Location: Diet, Genomics and Immunology LaboratoryTitle: N-caffeoyltryptomine, a potent anti-inflammatory phenolic amide, suppressed MCP-1 expression in LPS-stimulated THP-1 cells and rats fed with a high fat diet Author
Submitted to: International Journal of Molecular Sciences
Publication Type: Peer Reviewed Journal
Publication Acceptance Date: 5/12/2017
Publication Date: 5/27/2017
Citation: Park, J.B. 2017. N-caffeoyltryptomine, a potent anti-inflammatory phenolic amide, suppressed MCP-1 expression in LPS-stimulated THP-1 cells and rats fed with a high fat diet. International Journal of Molecular Sciences. 18(6). pii:E1148.. https://doi.org/10.3390/jms18061148.
DOI: https://doi.org/10.3390/jms18061148 Interpretive Summary: Cardiovascular disease (CVD) is one of the major causes for human deaths worldwide. Particularly, chronic cardiovascular inflammation is critically involved in initiating and developing atherosclerotic CVD, suggesting a significant connection between systemic cardiac inflammation and atherosclerosis. Monocyte chemoattractant protein 1 (MCP-1/CCL2) is a potent mononuclear chemokine that regulates monocyte/macrophage migration and infiltration, critically involved in multiple stages in atherosclerosis. N-caffeoyltryptamine is a phenolic amide belonging to a group of tryptophan-derived phenylpropenoid amides found in plants. In this study, the potential effects of N-caffeoyltryptamine on MCP-1 expression were investigated as a p38 MAP kinase inhibitor in vitro and in vivo. N-caffeoyltryptamine significantly inhibited p38 MAP kinase alpha, beta, gamma, and delta greatly. Also, the pretreatment with N-caffeoyltryptamine led to the suppression of MCP-1 production in THP-1 cells. Furthermore, N-caffeoyltryptamine could lower plasma MCP-1 levels significantly. This study provides new information about N-caffeoyltryptamine to suppress MCP-1 expressionmin vitro and in vivo, which could be utilized in systemic cardiac inflammation-related cardiovascular diseases.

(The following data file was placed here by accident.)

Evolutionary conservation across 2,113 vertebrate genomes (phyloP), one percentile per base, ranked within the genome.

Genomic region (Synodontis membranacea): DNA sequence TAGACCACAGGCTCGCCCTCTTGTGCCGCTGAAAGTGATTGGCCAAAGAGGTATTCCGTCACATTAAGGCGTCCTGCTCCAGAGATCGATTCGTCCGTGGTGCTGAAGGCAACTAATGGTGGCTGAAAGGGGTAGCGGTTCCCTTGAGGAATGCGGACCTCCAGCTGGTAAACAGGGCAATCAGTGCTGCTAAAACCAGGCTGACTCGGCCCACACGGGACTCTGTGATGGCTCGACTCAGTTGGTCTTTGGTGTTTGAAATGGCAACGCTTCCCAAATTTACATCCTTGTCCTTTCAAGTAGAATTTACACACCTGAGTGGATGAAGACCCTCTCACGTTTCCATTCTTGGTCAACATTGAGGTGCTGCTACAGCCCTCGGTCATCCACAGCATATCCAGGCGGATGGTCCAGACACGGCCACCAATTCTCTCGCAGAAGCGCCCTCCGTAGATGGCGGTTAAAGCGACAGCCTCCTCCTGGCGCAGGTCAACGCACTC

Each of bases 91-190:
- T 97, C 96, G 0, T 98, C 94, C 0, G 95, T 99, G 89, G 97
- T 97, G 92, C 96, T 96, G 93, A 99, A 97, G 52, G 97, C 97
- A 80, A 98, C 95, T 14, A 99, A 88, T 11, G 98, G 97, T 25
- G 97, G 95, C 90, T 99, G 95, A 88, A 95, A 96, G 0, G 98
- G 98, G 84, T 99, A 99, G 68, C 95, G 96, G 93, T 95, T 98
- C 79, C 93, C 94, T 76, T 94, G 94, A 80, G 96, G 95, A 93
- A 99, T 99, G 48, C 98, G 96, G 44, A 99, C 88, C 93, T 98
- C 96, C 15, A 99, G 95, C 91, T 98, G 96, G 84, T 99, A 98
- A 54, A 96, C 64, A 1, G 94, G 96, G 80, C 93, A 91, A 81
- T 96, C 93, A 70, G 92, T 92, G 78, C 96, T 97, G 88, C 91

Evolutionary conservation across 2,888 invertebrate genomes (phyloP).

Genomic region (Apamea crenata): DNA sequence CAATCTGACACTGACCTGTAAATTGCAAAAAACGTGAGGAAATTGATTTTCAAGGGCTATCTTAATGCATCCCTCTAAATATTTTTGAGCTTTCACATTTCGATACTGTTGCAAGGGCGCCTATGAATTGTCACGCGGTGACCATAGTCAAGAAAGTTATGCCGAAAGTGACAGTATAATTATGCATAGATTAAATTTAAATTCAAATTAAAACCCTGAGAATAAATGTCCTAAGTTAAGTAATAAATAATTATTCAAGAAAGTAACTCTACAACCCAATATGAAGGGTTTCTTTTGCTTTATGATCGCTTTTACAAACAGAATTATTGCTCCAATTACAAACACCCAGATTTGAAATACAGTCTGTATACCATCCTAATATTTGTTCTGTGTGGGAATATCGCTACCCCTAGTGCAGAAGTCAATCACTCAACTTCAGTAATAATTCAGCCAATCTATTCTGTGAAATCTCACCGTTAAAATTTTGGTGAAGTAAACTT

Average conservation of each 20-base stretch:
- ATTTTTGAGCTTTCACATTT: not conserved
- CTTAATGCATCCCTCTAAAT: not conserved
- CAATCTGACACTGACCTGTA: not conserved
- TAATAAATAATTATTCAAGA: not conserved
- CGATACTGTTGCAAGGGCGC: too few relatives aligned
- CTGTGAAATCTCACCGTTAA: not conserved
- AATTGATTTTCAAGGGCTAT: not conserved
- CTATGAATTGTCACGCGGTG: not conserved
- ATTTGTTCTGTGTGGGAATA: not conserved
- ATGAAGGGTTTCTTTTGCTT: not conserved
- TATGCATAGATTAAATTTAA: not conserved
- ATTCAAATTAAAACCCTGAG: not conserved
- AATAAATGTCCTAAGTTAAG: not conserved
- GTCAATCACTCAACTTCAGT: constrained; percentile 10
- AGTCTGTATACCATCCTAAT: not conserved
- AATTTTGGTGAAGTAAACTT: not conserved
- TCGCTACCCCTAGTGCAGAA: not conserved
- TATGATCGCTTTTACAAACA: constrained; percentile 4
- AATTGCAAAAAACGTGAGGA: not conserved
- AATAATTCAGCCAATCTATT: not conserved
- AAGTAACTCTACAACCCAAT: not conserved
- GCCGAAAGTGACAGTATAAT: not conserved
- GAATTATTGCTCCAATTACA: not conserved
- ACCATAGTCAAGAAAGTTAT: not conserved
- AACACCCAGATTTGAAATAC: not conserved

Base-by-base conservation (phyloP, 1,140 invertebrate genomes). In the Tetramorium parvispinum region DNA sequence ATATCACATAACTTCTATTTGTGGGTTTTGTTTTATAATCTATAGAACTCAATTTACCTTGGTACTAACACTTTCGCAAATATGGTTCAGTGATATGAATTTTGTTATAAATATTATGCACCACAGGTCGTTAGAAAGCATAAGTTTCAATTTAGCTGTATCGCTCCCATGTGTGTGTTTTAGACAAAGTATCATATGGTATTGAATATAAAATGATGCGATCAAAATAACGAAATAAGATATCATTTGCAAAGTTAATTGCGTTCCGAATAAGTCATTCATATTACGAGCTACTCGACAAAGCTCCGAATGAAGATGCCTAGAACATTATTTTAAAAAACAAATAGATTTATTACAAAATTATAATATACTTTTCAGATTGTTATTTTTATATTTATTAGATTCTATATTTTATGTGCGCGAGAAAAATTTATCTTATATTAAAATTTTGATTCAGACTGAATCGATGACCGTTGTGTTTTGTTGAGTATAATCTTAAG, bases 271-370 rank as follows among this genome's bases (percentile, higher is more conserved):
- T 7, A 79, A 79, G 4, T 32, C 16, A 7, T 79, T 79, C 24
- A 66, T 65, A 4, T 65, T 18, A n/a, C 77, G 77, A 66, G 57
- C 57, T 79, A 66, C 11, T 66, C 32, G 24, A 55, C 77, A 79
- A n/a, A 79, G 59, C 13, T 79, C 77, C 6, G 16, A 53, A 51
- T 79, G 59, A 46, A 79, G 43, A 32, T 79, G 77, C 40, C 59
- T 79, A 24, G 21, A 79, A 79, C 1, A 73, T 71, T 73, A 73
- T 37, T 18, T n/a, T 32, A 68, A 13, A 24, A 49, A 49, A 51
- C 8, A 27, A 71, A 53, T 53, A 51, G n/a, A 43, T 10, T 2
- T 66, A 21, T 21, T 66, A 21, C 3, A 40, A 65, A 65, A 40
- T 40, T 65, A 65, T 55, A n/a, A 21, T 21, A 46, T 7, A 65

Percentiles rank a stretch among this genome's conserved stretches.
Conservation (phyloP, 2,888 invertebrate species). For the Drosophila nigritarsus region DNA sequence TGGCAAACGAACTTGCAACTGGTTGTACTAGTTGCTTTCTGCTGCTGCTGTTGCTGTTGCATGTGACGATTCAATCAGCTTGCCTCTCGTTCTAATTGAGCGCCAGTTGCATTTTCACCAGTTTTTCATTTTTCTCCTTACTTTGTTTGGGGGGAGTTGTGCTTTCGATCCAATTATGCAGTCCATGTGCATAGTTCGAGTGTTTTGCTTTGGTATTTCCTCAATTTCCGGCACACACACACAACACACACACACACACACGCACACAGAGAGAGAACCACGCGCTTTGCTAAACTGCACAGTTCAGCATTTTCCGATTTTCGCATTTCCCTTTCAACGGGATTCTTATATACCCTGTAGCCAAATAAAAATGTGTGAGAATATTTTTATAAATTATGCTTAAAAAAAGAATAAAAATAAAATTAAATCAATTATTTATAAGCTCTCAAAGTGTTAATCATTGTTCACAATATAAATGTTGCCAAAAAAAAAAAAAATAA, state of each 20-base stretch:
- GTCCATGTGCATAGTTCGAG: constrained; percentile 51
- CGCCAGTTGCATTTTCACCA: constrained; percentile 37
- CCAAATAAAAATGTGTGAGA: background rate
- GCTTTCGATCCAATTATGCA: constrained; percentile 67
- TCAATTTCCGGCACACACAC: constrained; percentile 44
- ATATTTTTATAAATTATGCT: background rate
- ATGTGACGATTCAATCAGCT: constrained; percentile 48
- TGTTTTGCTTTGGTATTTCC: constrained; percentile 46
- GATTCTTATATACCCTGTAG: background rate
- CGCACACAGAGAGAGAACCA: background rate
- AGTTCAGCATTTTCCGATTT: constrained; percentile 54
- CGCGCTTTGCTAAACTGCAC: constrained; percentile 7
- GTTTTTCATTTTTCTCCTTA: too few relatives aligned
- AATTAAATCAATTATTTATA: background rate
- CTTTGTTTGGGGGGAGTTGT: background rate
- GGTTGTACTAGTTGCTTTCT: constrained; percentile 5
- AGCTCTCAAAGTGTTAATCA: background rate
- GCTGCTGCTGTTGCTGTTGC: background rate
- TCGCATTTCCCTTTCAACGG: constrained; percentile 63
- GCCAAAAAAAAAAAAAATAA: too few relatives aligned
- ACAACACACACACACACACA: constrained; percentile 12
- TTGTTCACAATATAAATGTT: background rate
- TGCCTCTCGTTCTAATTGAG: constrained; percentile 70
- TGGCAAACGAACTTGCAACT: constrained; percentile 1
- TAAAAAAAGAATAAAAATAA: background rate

Technical Abstract: Monocyte chemoattractant protein-1 (MCP-1) is a well-known chemokine critically involved in the pathophysiological progression of cardiovascular diseases such as arthrosclerosis. N-caffeoyltryptamine is a phenolic amide with strong anti-inflammatory effects. Therefore, in this paper, the potential effect of N-caffeoyltryptamine on MCP-1 expression was investigated as a p38 MAP kinase inhibitor in vitro and in vivo. At the concentration of 20 µM, N-caffeoyltryptamine significantly inhibited p38 MAP kinase alpha, beta, gamma and delta by 15-50% (P < 0.05), particularly p38 MAP kinase alpha (IC50 = 19.2 µM) and beta (IC50 =19.5 µM). Because N-caffeoyltryptamine was able to inhibit the p38 MAP kinases, its effect on MCP-1 expression was investigated in monocytic THP-1 cells stimulated with LPS. The pretreatment of the THP-1 cells with N-caffeoyltryptamine (10, 20 and 40 µM) led to significant suppression of MCP-1 production by 10-45% (P < 0.05) in the cells. On the basis of this strong inhibition in vitro, we conducted an animal study to verify this inhibitory effect in vivo. For this study, rats were divided into three groups (n=8): a normal control diet (C), a high fat diet (HF), or a high fat diet supplemented with N-caffeoyltryptamine (2 mg per day) (HFS). After 16 weeks, blood samples were collected from the rats in each group, and MCP-1 levels were determined in plasma with other atherogenic markers (C-reactive protein and sE-selectin). As expected, the average MCP-1 levels of the HF group were found to be higher than those of the C group (P < 0.05). However, the MCP-1 levels of the HFS group were significantly lower than those of the HF group (P < 0.05), suggesting that N-caffeoyltryptamine may decrease MCP-1 expression via inhibiting p38 MAP kinase. However, we could not find any significant difference in the levels of other atherogenic markers, such as C-reactive protein and sE-selectin, between the HFS and HF groups. These data suggest that N-caffeoyltryptamine may specifically suppress MCP-1 expression in vitro and in vivo, possibly by inhibiting p38 MAP kinase.